The described presently preferred embodiment of the invention provides several advantages and addresses the needs described above. The filament-like strips of sorbing material within the extractor provide high water sorption capacity. As the oil flows through the bag, it follows a tortuous path through the finger-like strips of water sorbing material within the bag. The maze of strips provides a low flow resistance path. The length and circuitous nature of that path affords intimate contact between the water dispersed in the oil and the sorption medium. There is a high effective residence time of wet oil with the sorption medium per pass through the extractor. There is also a very high effective sorption surface area produced by the strips because both sides of the strips contact the oil.
The strips of sorption material are designed to be longer than the length of the bag. The lower ends of the strips cover the bottom of the supporting bag to prevent the oil from flowing preferentially through the bag bottom rather than through the sorption material which lines the bag sides. The intermingled ends of the strips also serve to maximize contact of the sorption medium with the water dispersed in the oil.
The unslit sorption material used as a lining in the outer support bag also provides several advantages. First, the unslit material provides additional sorption for the oil before it passes out of the bag. Second, using gauges already present on many oil recirculating systems, the extractor provides a convenient method by which users can determine when it is timely to replace the extractor bag with a fresh one. The amount of unslit sorption material used in the bag liner is selected relative to the quantity of filamented sorption material within the bag to provide a designed-in pressure drop across the extractor when a selected portion of the water sorption capacity of the sorption medium has been used. That portion can be 100%, but preferably is less than 100% and is a percentage which is empirically determined to correspond to the optimum time to replace the extractor. That optimum time can be determined in terms of a particular level of water extraction efficiency of the extractor, or it can be in terms of a specified residual level of water-in-oil exiting the extractor, for example. Furthermore, this pressure drop can readily be monitored by conventional pressure gauges at the inlet and outlet ends of the container in which the extractor is housed in use. If all of the sorption capacity of the extractor is provided by filaments of sorption material in the bag, the pressure drop across the extractor remains minimal throughout the sorbing life of the extractor. In that case, a user would have to separately analyze (such as by use of the ASTM xylene extraction and distillation method) the oil leaving the extractor for retained water content to know when the water sorption capacity of the extractor has been consumed in full or in such part as to warrant replacement of a spent extractor. On the other hand, if the sorption capacity of an extractor according to this invention were provided entirely in the form of unslit sorption medium along the inner walls of the bag, the extractor pressure drop would grow to high levels long before the sorption capacity is consumed, the extractor would have to be much larger, and the power of the oil circulation pump would have to be greater. The present extractor combines low pressure drop and high useful sorption capacity in a small device which is useful with oil circulating pumps of modest power rating.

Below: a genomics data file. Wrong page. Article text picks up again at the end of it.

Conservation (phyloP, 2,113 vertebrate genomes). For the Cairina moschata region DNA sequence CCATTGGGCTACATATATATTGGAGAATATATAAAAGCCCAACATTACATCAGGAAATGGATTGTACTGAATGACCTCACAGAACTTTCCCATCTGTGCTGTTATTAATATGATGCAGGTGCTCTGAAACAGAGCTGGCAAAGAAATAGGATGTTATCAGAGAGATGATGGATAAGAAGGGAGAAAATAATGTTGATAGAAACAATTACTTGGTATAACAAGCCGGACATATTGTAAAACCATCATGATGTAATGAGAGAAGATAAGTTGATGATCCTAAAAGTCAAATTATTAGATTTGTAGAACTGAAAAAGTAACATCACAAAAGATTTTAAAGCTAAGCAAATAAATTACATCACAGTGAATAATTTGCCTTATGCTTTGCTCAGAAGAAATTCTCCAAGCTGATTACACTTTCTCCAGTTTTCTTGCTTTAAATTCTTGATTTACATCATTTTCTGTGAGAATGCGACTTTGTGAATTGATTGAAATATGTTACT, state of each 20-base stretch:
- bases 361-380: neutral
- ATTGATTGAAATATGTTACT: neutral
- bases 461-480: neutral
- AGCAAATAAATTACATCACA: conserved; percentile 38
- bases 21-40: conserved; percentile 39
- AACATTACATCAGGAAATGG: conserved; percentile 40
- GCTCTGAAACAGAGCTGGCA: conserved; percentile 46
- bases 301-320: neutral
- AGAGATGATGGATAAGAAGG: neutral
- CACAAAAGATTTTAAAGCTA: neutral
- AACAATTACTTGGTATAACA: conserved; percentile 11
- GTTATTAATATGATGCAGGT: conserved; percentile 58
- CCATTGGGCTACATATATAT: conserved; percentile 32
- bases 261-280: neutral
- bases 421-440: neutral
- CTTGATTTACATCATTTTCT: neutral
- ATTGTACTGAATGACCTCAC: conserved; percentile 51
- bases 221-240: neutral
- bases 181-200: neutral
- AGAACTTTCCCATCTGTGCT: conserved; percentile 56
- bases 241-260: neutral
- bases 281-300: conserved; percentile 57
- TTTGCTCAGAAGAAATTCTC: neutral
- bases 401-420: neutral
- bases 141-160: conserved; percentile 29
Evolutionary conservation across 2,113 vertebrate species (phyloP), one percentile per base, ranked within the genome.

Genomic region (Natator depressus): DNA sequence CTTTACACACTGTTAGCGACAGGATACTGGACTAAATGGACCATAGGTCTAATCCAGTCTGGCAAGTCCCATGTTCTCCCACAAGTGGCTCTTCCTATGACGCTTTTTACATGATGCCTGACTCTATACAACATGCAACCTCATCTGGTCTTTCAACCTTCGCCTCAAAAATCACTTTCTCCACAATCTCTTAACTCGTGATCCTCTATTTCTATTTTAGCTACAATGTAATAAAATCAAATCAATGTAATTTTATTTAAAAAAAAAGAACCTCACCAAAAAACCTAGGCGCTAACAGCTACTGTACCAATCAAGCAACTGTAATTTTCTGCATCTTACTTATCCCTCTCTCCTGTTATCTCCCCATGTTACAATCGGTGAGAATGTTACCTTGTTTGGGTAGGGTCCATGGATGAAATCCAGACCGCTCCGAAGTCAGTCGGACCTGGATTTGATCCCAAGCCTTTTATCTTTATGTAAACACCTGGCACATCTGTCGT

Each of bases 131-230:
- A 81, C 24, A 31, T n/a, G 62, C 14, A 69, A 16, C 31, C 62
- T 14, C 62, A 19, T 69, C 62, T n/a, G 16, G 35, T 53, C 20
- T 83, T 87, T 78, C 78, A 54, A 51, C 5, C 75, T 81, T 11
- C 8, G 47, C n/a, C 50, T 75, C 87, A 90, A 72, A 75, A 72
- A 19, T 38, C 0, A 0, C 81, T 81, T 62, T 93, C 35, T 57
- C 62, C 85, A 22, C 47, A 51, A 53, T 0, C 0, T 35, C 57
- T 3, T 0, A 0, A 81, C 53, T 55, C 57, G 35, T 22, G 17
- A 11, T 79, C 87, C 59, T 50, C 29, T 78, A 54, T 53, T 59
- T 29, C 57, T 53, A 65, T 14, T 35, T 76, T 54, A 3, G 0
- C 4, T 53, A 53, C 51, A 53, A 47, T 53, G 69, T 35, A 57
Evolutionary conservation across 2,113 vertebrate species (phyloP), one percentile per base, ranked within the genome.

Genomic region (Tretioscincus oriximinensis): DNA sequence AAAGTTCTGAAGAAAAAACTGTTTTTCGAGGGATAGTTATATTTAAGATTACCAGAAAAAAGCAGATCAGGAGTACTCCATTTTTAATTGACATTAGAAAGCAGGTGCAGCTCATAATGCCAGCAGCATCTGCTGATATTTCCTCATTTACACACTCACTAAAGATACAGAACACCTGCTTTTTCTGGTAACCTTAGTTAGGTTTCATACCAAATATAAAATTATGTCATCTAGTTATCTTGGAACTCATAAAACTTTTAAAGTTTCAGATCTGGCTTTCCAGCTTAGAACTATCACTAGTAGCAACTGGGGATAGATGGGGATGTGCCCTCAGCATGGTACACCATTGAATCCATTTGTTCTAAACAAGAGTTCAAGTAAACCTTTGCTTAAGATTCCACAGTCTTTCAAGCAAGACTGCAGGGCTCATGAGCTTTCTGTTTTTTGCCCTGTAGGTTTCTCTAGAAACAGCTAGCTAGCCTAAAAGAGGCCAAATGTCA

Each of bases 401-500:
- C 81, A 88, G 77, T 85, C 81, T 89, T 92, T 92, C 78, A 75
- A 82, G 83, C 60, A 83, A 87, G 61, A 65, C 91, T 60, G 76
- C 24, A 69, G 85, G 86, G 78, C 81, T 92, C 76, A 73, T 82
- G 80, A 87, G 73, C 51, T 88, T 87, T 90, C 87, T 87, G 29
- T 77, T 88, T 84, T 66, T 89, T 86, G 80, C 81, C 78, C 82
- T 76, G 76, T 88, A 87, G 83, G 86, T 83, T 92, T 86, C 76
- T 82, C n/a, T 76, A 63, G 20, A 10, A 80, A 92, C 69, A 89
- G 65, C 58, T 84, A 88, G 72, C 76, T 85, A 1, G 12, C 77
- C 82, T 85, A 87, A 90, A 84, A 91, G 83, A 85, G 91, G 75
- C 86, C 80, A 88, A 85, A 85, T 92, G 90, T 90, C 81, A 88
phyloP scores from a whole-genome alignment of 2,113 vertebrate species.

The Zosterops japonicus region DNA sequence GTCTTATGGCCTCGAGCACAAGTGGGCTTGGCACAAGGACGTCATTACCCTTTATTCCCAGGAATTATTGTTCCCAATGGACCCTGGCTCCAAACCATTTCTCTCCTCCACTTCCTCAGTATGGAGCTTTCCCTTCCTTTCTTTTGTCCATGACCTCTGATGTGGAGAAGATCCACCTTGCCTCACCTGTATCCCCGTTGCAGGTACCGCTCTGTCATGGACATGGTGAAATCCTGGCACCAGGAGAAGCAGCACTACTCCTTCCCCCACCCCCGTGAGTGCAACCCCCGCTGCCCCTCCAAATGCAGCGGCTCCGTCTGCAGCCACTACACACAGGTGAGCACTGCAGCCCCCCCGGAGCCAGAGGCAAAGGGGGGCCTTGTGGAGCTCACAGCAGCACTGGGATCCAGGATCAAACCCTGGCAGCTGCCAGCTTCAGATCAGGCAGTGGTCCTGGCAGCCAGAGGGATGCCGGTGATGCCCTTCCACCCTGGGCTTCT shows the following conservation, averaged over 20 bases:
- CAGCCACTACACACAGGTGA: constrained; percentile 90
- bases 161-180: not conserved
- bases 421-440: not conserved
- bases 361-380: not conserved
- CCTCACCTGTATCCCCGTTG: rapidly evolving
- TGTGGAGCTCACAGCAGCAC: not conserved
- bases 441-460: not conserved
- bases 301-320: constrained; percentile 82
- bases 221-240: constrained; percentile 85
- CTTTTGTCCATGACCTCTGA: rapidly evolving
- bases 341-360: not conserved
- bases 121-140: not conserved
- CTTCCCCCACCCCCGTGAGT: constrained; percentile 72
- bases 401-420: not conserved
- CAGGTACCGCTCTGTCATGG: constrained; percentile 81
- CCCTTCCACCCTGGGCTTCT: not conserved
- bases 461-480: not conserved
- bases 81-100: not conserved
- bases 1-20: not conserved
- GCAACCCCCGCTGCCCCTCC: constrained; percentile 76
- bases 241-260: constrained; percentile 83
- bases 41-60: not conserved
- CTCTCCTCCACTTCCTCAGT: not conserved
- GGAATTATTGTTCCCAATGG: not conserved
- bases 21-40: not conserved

The felt outer layer of the extractor bag also provides several advantages. The felt acts as a support bag to house the relatively less strong and fragile sorption material within the bag. As oil passes through the open end of the bag and through and around the filaments, pieces of sorption strip material may break off and flow with the oil. Also, the sorption medium, the super absorbing polymer, is present in granular form in the sorption material laminate. Granules of the polymer can separate from the laminate. The felt layer of the bag prevents these pieces of sorption material and particles of sorption medium from exiting the extractor and therefore prevents downstream valves and the like from becoming clogged. In addition, the felt acts as a coarse particulate filter to extend the useful life of the downstream fine particulate filter typically used in oil recirculating systems.